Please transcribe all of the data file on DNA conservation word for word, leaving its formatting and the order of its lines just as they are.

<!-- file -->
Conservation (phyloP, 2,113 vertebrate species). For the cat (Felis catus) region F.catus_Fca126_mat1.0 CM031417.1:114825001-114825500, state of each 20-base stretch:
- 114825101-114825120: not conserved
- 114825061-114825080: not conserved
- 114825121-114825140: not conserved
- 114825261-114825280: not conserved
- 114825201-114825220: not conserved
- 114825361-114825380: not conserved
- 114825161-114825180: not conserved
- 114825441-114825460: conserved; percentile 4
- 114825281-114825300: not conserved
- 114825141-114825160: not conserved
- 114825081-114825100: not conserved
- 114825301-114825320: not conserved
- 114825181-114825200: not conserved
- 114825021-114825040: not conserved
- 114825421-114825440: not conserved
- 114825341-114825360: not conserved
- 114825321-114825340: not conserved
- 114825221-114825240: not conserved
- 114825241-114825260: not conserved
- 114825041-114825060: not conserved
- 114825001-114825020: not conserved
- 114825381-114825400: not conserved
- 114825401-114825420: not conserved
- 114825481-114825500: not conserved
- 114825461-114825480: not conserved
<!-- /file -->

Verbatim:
Conservation (phyloP, 2,113 vertebrate species). For the cat (Felis catus) region F.catus_Fca126_mat1.0 CM031417.1:114825001-114825500, state of each 20-base stretch:
- 114825101-114825120: not conserved
- 114825061-114825080: not conserved
- 114825121-114825140: not conserved
- 114825261-114825280: not conserved
- 114825201-114825220: not conserved
- 114825361-114825380: not conserved
- 114825161-114825180: not conserved
- 114825441-114825460: conserved; percentile 4
- 114825281-114825300: not conserved
- 114825141-114825160: not conserved
- 114825081-114825100: not conserved
- 114825301-114825320: not conserved
- 114825181-114825200: not conserved
- 114825021-114825040: not conserved
- 114825421-114825440: not conserved
- 114825341-114825360: not conserved
- 114825321-114825340: not conserved
- 114825221-114825240: not conserved
- 114825241-114825260: not conserved
- 114825041-114825060: not conserved
- 114825001-114825020: not conserved
- 114825381-114825400: not conserved
- 114825401-114825420: not conserved
- 114825481-114825500: not conserved
- 114825461-114825480: not conserved